Wow. I had no idea it has been so long since I posted!
I just got back from 5 days in Ft. Lauderdale for a work conference - try 90 degree heat with 100% humidity. It was one of those times that I was glad to just stay in the hotel. I did go out for about 15 minutes (that was extent of my free time during the entire 5 days, so that gives you an idea of what this was like) and I waded in the ocean. The water was at least 85 and probably closer to 90 degrees. Too warm to even cool off. But it was refreshing, and put me in a better mood than I had been.
One interesting thing that happened a few weeks ago was finding one of my grandfather's Little Big Books at the Long Beach Flea Market. Called "Desert Justice" it is a Kid Wolf story that was originally published in Wild West Weekly. I'll have to look up the original publication of the story in WWW, but the publication date of the LBB is 1938.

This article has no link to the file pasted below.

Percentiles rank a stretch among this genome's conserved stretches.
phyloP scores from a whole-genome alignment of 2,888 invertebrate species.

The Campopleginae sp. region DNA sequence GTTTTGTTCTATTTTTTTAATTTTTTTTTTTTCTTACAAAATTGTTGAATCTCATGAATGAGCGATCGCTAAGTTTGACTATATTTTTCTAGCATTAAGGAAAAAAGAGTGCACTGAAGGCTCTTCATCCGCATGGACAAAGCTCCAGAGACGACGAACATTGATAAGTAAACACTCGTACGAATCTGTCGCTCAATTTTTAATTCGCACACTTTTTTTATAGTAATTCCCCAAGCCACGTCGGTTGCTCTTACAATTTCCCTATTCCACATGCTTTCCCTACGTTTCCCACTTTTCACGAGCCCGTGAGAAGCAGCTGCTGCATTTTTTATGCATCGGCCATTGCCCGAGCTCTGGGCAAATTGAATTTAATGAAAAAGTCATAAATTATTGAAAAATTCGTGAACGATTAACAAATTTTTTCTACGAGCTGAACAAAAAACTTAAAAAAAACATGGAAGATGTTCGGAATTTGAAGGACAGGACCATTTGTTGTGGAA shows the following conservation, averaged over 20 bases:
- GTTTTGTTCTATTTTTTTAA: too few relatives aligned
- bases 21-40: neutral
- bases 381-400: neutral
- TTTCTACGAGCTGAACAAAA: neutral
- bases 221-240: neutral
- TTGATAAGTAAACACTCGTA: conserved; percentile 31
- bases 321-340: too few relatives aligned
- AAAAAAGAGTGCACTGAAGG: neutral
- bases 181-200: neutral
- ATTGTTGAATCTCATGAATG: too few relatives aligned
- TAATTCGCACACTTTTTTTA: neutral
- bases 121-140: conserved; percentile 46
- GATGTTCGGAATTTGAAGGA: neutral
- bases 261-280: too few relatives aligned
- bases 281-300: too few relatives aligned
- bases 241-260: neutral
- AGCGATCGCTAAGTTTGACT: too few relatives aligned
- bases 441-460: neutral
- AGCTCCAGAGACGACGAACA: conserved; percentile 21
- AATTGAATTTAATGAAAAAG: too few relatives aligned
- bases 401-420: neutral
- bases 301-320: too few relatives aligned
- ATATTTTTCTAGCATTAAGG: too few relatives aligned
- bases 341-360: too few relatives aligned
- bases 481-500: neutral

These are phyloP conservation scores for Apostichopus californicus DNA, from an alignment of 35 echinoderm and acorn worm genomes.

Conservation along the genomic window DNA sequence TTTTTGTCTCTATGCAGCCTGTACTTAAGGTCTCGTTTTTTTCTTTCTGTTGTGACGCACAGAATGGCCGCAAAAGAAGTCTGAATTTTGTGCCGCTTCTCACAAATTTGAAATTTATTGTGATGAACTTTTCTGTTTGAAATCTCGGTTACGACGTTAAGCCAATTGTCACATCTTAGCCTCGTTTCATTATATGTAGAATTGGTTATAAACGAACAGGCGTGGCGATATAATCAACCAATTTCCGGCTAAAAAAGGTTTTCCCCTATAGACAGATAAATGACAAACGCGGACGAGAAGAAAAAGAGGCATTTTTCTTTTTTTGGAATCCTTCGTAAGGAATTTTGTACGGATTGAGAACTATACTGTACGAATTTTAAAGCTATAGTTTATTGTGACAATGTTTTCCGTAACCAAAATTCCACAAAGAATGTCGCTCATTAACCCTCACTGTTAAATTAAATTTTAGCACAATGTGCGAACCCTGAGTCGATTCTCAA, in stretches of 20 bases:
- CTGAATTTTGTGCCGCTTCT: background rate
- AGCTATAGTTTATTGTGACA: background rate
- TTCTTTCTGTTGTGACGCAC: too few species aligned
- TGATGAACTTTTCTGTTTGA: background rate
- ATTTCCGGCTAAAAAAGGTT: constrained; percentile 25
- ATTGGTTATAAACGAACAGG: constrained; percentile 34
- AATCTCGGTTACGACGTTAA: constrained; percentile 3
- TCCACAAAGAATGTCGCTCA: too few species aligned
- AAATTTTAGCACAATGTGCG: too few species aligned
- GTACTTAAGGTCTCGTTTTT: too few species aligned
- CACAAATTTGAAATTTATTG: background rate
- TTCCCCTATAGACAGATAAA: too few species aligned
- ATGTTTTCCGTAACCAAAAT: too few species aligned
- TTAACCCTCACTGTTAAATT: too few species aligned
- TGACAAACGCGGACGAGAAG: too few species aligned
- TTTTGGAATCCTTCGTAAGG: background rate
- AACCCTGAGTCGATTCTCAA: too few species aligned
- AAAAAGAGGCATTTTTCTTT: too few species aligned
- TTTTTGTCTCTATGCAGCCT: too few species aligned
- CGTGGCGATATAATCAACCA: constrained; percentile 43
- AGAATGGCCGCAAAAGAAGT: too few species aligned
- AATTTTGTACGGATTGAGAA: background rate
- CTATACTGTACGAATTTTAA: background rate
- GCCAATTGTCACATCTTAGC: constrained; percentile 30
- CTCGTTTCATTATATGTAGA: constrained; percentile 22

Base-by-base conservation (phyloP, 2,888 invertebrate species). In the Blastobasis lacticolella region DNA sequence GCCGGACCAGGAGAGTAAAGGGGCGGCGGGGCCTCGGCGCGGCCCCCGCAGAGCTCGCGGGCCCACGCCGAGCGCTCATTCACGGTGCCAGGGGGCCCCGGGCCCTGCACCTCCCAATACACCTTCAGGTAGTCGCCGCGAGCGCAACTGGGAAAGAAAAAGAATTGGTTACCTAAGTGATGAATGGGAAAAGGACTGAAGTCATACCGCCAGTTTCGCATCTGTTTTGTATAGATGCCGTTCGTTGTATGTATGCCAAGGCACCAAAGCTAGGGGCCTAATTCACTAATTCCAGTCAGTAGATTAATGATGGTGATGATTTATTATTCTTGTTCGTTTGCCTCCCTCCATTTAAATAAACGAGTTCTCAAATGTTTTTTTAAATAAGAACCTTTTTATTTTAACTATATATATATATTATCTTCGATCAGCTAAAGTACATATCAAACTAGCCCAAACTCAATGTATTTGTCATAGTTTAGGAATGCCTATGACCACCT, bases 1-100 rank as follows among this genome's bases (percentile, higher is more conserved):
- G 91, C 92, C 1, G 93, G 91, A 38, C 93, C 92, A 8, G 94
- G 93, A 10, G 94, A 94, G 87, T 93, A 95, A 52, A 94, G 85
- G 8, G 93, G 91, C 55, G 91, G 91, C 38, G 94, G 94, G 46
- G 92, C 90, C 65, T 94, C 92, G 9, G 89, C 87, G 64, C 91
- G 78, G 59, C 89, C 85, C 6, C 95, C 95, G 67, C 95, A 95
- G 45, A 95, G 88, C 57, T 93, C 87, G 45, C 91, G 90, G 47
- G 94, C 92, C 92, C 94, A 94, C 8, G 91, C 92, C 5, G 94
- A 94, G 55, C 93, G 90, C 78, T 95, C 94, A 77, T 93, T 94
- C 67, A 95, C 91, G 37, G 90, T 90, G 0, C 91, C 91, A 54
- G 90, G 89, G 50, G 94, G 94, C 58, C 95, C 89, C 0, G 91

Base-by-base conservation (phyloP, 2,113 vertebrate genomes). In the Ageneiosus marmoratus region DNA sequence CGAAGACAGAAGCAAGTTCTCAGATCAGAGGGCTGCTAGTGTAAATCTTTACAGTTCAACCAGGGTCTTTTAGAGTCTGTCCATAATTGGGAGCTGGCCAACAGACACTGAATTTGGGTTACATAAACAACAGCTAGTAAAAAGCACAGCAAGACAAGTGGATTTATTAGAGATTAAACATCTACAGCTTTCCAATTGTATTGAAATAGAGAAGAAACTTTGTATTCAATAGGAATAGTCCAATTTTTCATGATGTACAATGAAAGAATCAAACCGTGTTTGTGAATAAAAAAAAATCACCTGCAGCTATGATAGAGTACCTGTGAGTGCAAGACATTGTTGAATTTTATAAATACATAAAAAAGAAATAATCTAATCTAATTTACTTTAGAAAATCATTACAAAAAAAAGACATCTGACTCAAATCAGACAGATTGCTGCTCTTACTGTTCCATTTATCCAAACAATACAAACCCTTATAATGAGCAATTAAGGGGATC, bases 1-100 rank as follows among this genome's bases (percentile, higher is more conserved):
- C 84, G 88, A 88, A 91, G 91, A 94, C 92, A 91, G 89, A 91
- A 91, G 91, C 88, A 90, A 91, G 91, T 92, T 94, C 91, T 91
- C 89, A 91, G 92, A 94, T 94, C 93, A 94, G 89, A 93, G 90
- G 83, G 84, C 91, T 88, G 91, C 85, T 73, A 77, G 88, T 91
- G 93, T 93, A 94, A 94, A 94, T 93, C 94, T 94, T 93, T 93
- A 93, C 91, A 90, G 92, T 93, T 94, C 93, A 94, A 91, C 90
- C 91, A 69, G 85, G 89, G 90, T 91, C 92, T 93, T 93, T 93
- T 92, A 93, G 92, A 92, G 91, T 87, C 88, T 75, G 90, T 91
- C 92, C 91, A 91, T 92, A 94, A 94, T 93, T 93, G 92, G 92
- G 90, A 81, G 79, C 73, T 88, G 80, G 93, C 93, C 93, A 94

I wasn't even looking for anything of his when I went to the Flea Market - for the most part, I go to get props for my photography hobby. (I'm into photographing antiques, nostalgia photos, collectibles, etc.) I went by one booth and the vendor had a great exhibit of 1930s toys. He had a few Big Little Books - Dick Tracy, LIttle Orphan Annie, and I was just shuffling through them, and there it was - Desert Justice by Ward Stevens (my grandfather's most used pseudonym while writing for WWW). It is the one LBB that I didn't have, so I was thrilled. And the condition is good, too.
I'll post a photo of it on the blog as soon as I get over my jet lag.
Also, anyone in the West Covina area of Southern California, I'll be doing a presentation on pulp fiction at the West Covina library on Saturday, July 12. I booked this presentation months and months ago, and whoosh - here it is.
Also, anyone interested in quilts should check out my sister Linda's blog: www.lisamariesmom.blogspot.com - she's got a photo of the quilt she just made me. (and photos of a lot more of her quilts, too.)
It's nice having big sisters.
Pulp Gallery: DOC SAVAGE 19, 20 & 21 (1934)
2 hours ago